Authors: Dr. Enis Omerović and Adil Kulenović
The bilateral international agreement on the state border between Bosnia and Herzegovina and the Republic of Croatia, known as the Agreement on the Border between the two states, or more familiarly, as the Tuđman-Izetbegović Agreement, signed in Sarajevo on 30 July 1999 between the then President of the Republic of Croatia, Franjo Tuđman, and the Chairman of the Presidency of Bosnia and Herzegovina, Alija Izetbegović, represents in its 23 Articles, conditionally, "a valid act since it has been applied until a new one is made" (V.Đ. Degan, 2013).
“Ethnic conflict“ has become a very fashionable notion. However, it was not always so. Indeed, in the not-so-distant past such a notion was practically unknown. In the pre-modern times, conflicts were assumed to take place between power-holders, over pieces of land. The former sought to seize, control and exploit all resources within the latter, including the population that was also perceived and treated only as yet another resource for exploitation.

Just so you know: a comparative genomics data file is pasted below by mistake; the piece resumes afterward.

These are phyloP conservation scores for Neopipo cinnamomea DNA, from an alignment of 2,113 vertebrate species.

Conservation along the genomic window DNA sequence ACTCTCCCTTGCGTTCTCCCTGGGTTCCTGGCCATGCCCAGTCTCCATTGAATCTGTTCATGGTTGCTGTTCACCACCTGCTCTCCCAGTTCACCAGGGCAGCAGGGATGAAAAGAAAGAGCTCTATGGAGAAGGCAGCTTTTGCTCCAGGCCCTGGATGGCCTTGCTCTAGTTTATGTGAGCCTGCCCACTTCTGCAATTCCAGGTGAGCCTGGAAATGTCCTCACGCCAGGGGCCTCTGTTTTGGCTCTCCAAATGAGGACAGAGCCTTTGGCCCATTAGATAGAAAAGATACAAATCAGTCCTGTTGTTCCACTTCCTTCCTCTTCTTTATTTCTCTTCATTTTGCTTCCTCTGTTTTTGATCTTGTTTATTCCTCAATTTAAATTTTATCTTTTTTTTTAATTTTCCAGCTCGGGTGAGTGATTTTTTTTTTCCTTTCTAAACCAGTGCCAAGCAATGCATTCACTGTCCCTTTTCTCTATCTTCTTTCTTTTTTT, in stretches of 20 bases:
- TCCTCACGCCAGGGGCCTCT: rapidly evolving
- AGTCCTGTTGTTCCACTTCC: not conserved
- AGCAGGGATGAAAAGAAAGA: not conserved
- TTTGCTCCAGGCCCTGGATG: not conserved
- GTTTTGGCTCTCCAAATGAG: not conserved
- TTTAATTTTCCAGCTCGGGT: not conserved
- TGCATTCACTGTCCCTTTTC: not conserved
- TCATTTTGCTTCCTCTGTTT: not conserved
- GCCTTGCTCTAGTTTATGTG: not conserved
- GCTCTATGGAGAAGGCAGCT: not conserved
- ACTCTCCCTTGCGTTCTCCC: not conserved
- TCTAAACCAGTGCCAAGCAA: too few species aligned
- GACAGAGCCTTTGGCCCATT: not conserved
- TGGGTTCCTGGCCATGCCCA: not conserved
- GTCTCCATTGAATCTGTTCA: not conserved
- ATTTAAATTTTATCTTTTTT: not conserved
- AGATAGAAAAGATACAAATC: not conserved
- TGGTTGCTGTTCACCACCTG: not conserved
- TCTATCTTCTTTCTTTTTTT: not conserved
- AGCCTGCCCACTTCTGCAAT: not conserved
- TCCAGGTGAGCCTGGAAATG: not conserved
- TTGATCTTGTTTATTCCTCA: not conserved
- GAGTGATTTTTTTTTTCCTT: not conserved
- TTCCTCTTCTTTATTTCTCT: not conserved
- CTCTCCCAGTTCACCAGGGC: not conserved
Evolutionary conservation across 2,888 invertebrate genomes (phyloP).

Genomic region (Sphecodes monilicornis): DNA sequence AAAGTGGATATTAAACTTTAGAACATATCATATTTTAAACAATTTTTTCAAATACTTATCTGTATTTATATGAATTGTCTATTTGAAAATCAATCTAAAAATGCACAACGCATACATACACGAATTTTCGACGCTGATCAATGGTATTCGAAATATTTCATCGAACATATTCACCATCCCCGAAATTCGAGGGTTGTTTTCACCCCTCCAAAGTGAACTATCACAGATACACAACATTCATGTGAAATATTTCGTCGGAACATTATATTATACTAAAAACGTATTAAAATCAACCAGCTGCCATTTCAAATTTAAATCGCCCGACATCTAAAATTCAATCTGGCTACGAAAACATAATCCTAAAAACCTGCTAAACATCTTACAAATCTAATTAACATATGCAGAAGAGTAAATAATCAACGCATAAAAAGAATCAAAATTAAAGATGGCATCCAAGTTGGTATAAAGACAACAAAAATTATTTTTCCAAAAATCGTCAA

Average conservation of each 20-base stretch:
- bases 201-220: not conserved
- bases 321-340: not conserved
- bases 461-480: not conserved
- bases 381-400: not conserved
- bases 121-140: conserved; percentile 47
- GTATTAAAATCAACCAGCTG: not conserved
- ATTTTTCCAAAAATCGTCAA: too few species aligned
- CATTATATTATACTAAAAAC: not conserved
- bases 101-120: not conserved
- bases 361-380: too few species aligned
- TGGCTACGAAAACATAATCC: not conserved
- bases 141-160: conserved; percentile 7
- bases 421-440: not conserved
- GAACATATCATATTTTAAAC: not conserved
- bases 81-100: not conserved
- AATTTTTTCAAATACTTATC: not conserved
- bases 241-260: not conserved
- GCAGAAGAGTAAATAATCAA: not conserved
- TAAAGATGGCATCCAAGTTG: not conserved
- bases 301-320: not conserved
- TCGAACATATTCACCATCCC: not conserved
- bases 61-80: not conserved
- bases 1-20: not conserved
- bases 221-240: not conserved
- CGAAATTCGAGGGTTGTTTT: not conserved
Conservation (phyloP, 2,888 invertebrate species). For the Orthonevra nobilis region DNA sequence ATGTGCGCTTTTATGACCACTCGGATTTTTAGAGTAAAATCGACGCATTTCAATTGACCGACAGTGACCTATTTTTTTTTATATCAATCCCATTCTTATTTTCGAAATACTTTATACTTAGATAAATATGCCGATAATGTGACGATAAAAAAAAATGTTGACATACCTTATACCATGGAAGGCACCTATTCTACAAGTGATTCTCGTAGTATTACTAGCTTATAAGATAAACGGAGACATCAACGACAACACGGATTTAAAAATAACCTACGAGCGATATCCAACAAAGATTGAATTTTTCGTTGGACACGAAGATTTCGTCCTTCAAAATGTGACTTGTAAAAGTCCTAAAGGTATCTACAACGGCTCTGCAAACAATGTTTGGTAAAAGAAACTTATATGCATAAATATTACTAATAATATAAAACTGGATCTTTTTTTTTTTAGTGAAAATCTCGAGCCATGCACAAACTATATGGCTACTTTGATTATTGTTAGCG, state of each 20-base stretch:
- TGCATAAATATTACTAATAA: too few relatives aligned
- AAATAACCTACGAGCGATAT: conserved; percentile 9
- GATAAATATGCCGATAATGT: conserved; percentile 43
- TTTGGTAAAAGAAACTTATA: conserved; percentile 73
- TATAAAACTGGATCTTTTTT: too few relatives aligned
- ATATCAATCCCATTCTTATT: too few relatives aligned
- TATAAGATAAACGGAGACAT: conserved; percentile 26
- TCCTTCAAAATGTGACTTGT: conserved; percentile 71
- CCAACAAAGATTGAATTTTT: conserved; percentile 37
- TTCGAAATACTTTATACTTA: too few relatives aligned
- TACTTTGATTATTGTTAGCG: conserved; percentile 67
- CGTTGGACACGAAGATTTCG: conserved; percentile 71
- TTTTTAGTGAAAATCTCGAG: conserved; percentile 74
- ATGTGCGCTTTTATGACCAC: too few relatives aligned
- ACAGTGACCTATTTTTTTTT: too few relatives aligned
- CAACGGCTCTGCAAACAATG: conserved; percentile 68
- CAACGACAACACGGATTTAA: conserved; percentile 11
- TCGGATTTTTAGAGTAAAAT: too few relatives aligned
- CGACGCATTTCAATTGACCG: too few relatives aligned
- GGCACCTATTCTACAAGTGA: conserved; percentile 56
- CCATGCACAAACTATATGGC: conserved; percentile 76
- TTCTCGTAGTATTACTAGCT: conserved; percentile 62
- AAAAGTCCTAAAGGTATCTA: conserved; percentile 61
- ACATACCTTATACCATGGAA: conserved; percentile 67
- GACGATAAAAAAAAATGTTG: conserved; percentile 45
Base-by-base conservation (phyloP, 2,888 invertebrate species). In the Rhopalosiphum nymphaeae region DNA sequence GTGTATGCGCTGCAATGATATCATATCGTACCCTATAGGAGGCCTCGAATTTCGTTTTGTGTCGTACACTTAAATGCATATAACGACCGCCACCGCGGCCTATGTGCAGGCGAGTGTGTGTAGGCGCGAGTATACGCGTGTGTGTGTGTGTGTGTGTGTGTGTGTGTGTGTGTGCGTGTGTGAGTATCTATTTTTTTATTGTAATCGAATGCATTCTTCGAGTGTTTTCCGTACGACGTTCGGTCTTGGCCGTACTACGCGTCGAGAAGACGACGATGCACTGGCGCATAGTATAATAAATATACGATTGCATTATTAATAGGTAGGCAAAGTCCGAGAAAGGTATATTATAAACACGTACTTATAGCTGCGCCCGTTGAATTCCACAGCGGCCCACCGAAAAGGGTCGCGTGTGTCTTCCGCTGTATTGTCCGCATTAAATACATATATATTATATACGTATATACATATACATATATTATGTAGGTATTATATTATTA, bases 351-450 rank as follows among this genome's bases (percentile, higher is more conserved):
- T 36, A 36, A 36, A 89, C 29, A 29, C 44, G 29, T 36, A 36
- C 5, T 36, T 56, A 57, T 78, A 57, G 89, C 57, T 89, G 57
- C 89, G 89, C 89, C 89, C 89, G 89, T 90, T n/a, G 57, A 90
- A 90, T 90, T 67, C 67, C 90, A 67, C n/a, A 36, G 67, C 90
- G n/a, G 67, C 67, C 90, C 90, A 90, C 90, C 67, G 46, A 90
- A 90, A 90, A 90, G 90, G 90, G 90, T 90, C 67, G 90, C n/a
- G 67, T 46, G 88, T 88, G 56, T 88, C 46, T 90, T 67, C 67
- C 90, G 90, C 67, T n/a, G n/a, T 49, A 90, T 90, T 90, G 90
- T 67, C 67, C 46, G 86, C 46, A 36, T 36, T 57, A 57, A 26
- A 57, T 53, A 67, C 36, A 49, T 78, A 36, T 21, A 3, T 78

We live in a post-genocidal society, divided into ethnic-religious ghetto by means of war. In such broken society are continually inserted seductive and controversial concepts that serve the goals that are not realized by means of war.
One of the most significant dimensions of Genocide jurisprudence in recent years has been the decisive shift from ‘Objective’ standards to ‘Subjective’ standards in defining the four protected groups under the Genocide Convention, 1948. Jargon aside, what this essentially means is that controversial objective factors like skin color, physical appearance among others no longer exclusively constitute the determinative tests to assess the commission of the ultimate crime.